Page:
Top positive review
18 people found this helpful
Less frothy than some of the other Wimsey novels
on 19 November 2006
As other reviewers have mentioned, what makes this novel stand out from the usual period crime fiction is the portrayal of between-the-wars London when Armistice Day is still a real reminder of what men endured, when survivors of the first world war still suffer from shell-shock and the after-effects of gassing and wounds, and when having a wife go out to work is a significant slur on a man's masculinity.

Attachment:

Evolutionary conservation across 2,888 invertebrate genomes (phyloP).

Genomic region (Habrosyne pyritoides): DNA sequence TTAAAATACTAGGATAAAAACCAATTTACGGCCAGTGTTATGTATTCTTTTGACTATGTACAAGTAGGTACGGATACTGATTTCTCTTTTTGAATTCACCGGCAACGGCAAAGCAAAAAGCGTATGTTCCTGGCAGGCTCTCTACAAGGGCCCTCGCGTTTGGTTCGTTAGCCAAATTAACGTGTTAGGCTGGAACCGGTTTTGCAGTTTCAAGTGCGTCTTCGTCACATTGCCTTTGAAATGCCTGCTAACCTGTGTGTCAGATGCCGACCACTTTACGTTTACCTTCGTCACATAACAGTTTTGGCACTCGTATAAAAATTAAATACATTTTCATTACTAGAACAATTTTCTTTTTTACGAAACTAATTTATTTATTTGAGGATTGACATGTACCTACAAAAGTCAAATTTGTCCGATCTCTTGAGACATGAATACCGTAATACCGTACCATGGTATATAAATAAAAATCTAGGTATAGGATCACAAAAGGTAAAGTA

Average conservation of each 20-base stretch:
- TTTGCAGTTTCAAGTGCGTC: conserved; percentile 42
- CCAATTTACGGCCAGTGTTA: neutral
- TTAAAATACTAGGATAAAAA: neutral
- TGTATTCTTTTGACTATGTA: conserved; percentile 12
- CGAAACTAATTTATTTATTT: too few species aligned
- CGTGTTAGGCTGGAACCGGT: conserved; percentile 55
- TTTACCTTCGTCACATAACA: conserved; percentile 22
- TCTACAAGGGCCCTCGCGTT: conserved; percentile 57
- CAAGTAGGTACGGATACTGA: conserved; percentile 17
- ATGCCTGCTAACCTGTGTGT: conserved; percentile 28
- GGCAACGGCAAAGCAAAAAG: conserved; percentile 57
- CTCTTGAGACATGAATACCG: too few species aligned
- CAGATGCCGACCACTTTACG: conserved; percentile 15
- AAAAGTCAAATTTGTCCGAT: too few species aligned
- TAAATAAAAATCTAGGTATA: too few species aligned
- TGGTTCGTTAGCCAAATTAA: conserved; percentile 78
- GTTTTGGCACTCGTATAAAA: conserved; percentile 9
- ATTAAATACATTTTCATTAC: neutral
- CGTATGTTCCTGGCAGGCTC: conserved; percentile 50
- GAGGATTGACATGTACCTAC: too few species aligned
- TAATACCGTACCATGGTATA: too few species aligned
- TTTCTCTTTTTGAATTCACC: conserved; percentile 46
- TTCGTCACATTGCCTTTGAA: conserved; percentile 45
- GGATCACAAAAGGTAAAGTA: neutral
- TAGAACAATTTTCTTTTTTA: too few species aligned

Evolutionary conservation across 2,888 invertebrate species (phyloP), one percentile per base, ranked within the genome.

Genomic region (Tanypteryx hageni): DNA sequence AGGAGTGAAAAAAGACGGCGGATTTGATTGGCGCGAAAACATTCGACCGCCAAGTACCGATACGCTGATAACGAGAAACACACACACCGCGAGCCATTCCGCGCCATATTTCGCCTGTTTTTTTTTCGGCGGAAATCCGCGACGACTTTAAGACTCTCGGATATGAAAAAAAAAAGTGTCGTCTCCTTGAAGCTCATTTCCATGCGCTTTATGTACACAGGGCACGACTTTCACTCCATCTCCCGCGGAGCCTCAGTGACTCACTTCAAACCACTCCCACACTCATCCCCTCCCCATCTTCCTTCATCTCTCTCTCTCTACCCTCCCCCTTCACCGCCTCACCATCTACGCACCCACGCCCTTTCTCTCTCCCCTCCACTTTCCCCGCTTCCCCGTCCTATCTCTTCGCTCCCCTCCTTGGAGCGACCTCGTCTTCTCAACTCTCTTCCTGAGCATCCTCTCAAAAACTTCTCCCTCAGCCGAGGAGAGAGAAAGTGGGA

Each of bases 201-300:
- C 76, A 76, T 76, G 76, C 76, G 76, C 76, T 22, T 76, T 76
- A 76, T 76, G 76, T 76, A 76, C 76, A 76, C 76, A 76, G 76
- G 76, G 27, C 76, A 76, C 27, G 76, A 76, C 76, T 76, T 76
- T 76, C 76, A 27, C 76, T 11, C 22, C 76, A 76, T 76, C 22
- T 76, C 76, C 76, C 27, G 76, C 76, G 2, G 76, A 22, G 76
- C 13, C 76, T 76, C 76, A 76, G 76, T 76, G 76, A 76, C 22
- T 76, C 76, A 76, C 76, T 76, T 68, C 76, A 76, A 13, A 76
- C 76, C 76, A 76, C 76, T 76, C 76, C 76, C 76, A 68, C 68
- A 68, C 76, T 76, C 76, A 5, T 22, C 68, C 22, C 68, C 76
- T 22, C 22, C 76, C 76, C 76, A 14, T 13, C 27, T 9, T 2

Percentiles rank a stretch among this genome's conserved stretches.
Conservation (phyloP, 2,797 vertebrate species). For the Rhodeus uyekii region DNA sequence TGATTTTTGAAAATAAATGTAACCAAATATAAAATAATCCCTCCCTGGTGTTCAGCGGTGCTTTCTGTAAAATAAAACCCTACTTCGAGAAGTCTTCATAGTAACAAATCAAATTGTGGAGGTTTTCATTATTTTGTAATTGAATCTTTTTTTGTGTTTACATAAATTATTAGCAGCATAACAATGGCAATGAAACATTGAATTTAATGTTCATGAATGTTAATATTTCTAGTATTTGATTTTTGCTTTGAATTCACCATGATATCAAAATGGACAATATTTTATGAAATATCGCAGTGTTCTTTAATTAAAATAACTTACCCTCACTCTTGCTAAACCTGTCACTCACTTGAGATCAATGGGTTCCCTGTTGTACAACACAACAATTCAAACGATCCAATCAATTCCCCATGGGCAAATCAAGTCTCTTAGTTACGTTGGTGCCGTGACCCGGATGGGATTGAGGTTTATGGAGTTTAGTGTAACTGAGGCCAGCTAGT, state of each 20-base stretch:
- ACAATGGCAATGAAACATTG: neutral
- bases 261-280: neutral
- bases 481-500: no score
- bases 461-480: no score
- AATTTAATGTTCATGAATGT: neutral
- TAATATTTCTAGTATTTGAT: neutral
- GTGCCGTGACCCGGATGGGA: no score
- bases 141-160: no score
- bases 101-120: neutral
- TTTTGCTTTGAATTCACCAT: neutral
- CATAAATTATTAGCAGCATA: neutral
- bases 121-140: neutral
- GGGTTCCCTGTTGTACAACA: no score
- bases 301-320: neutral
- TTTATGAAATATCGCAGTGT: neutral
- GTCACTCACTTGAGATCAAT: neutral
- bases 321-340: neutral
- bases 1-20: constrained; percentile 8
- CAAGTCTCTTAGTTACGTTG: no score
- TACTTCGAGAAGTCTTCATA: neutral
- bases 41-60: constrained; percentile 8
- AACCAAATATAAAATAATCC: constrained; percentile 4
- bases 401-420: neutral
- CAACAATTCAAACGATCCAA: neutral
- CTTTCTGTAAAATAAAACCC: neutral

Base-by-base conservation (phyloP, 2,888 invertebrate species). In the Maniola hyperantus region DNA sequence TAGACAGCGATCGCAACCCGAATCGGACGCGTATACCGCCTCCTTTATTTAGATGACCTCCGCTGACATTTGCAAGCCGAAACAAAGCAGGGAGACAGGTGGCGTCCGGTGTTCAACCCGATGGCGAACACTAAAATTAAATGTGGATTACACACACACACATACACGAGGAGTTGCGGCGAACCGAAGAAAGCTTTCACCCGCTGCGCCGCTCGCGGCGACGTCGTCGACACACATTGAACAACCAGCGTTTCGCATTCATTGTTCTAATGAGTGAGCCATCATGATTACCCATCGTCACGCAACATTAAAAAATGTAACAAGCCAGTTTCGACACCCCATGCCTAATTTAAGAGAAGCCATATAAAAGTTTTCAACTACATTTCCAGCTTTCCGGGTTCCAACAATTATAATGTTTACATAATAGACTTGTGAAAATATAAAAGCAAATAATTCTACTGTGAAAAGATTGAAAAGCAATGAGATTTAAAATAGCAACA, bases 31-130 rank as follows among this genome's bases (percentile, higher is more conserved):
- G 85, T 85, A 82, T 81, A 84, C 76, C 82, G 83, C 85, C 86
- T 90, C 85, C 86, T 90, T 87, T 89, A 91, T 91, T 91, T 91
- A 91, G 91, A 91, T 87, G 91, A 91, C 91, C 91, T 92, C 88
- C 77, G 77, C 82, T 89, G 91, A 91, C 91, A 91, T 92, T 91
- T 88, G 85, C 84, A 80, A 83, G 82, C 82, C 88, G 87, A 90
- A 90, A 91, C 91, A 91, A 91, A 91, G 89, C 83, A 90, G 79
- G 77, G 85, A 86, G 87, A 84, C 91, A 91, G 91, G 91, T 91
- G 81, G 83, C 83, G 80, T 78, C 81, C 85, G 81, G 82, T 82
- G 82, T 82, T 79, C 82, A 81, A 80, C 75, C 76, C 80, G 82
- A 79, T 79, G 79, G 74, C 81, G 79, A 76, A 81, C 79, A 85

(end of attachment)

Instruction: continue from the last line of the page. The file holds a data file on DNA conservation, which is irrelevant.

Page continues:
The actual murder itself is less satisfying than some of the other novels in this series, and the unveiling of the culprit is a bit of a deux ex machina ending, so in some ways this works best as a novel with an incidental crime rather than the other way round. A good read anyway, though with a significantly darker centre than some of the other Wimsey books.